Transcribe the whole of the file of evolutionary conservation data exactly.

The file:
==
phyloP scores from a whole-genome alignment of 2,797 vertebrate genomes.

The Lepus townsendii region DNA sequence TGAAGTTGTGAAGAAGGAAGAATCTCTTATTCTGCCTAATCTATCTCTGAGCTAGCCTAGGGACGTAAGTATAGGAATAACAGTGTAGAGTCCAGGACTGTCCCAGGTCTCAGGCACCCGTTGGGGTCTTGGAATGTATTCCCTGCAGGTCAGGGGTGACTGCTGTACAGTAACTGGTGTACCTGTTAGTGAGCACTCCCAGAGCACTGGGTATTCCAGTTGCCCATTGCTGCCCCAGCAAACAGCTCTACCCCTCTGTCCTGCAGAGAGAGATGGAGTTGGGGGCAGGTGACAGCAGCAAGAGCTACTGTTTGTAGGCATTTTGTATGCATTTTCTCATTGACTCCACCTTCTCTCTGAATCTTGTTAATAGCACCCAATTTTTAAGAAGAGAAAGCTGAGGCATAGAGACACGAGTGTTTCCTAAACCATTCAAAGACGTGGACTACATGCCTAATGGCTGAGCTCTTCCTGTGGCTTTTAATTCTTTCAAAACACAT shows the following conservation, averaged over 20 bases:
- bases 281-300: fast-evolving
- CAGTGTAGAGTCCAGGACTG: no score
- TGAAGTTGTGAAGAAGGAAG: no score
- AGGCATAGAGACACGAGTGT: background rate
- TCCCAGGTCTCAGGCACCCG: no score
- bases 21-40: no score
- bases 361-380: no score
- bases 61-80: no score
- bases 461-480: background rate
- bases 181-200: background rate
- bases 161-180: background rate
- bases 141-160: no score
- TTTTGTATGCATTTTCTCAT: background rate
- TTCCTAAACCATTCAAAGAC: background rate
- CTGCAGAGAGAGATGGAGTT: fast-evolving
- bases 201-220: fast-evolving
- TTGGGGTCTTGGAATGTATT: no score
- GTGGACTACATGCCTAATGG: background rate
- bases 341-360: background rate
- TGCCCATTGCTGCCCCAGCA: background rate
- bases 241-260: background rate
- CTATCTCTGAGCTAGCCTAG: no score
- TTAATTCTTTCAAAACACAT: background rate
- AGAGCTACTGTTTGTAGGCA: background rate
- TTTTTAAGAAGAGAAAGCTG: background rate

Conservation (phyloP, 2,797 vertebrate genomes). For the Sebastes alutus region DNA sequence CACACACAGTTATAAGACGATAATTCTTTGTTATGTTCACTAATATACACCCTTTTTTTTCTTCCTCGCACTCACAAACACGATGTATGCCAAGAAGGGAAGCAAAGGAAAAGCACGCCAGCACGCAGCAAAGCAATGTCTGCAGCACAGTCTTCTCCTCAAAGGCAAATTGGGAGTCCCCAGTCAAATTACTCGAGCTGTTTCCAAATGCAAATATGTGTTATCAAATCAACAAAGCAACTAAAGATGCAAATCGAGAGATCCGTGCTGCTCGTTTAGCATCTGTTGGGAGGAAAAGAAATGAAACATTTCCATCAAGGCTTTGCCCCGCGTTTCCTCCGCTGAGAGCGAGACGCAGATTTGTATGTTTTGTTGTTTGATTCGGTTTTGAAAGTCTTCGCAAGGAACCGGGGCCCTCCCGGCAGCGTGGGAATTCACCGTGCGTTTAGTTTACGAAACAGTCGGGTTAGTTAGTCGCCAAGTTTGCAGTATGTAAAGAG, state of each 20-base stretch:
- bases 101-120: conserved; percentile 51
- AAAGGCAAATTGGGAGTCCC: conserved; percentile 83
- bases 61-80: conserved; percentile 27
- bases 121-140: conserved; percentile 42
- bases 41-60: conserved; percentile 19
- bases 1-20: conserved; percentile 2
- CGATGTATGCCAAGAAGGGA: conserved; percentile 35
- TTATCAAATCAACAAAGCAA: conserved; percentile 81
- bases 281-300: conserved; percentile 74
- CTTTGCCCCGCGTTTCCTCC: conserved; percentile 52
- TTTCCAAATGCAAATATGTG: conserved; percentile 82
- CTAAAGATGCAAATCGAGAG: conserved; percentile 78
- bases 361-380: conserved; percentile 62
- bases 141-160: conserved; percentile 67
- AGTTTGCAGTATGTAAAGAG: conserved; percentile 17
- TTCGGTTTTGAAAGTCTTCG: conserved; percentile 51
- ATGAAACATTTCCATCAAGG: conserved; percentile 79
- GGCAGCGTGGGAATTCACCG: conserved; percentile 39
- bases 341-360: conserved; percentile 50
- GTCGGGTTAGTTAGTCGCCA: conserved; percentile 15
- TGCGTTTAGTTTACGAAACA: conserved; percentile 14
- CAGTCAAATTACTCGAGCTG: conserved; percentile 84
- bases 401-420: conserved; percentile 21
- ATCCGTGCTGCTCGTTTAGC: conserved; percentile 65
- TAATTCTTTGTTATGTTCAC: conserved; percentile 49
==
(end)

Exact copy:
phyloP scores from a whole-genome alignment of 2,797 vertebrate genomes.

The Lepus townsendii region DNA sequence TGAAGTTGTGAAGAAGGAAGAATCTCTTATTCTGCCTAATCTATCTCTGAGCTAGCCTAGGGACGTAAGTATAGGAATAACAGTGTAGAGTCCAGGACTGTCCCAGGTCTCAGGCACCCGTTGGGGTCTTGGAATGTATTCCCTGCAGGTCAGGGGTGACTGCTGTACAGTAACTGGTGTACCTGTTAGTGAGCACTCCCAGAGCACTGGGTATTCCAGTTGCCCATTGCTGCCCCAGCAAACAGCTCTACCCCTCTGTCCTGCAGAGAGAGATGGAGTTGGGGGCAGGTGACAGCAGCAAGAGCTACTGTTTGTAGGCATTTTGTATGCATTTTCTCATTGACTCCACCTTCTCTCTGAATCTTGTTAATAGCACCCAATTTTTAAGAAGAGAAAGCTGAGGCATAGAGACACGAGTGTTTCCTAAACCATTCAAAGACGTGGACTACATGCCTAATGGCTGAGCTCTTCCTGTGGCTTTTAATTCTTTCAAAACACAT shows the following conservation, averaged over 20 bases:
- bases 281-300: fast-evolving
- CAGTGTAGAGTCCAGGACTG: no score
- TGAAGTTGTGAAGAAGGAAG: no score
- AGGCATAGAGACACGAGTGT: background rate
- TCCCAGGTCTCAGGCACCCG: no score
- bases 21-40: no score
- bases 361-380: no score
- bases 61-80: no score
- bases 461-480: background rate
- bases 181-200: background rate
- bases 161-180: background rate
- bases 141-160: no score
- TTTTGTATGCATTTTCTCAT: background rate
- TTCCTAAACCATTCAAAGAC: background rate
- CTGCAGAGAGAGATGGAGTT: fast-evolving
- bases 201-220: fast-evolving
- TTGGGGTCTTGGAATGTATT: no score
- GTGGACTACATGCCTAATGG: background rate
- bases 341-360: background rate
- TGCCCATTGCTGCCCCAGCA: background rate
- bases 241-260: background rate
- CTATCTCTGAGCTAGCCTAG: no score
- TTAATTCTTTCAAAACACAT: background rate
- AGAGCTACTGTTTGTAGGCA: background rate
- TTTTTAAGAAGAGAAAGCTG: background rate

Conservation (phyloP, 2,797 vertebrate genomes). For the Sebastes alutus region DNA sequence CACACACAGTTATAAGACGATAATTCTTTGTTATGTTCACTAATATACACCCTTTTTTTTCTTCCTCGCACTCACAAACACGATGTATGCCAAGAAGGGAAGCAAAGGAAAAGCACGCCAGCACGCAGCAAAGCAATGTCTGCAGCACAGTCTTCTCCTCAAAGGCAAATTGGGAGTCCCCAGTCAAATTACTCGAGCTGTTTCCAAATGCAAATATGTGTTATCAAATCAACAAAGCAACTAAAGATGCAAATCGAGAGATCCGTGCTGCTCGTTTAGCATCTGTTGGGAGGAAAAGAAATGAAACATTTCCATCAAGGCTTTGCCCCGCGTTTCCTCCGCTGAGAGCGAGACGCAGATTTGTATGTTTTGTTGTTTGATTCGGTTTTGAAAGTCTTCGCAAGGAACCGGGGCCCTCCCGGCAGCGTGGGAATTCACCGTGCGTTTAGTTTACGAAACAGTCGGGTTAGTTAGTCGCCAAGTTTGCAGTATGTAAAGAG, state of each 20-base stretch:
- bases 101-120: conserved; percentile 51
- AAAGGCAAATTGGGAGTCCC: conserved; percentile 83
- bases 61-80: conserved; percentile 27
- bases 121-140: conserved; percentile 42
- bases 41-60: conserved; percentile 19
- bases 1-20: conserved; percentile 2
- CGATGTATGCCAAGAAGGGA: conserved; percentile 35
- TTATCAAATCAACAAAGCAA: conserved; percentile 81
- bases 281-300: conserved; percentile 74
- CTTTGCCCCGCGTTTCCTCC: conserved; percentile 52
- TTTCCAAATGCAAATATGTG: conserved; percentile 82
- CTAAAGATGCAAATCGAGAG: conserved; percentile 78
- bases 361-380: conserved; percentile 62
- bases 141-160: conserved; percentile 67
- AGTTTGCAGTATGTAAAGAG: conserved; percentile 17
- TTCGGTTTTGAAAGTCTTCG: conserved; percentile 51
- ATGAAACATTTCCATCAAGG: conserved; percentile 79
- GGCAGCGTGGGAATTCACCG: conserved; percentile 39
- bases 341-360: conserved; percentile 50
- GTCGGGTTAGTTAGTCGCCA: conserved; percentile 15
- TGCGTTTAGTTTACGAAACA: conserved; percentile 14
- CAGTCAAATTACTCGAGCTG: conserved; percentile 84
- bases 401-420: conserved; percentile 21
- ATCCGTGCTGCTCGTTTAGC: conserved; percentile 65
- TAATTCTTTGTTATGTTCAC: conserved; percentile 49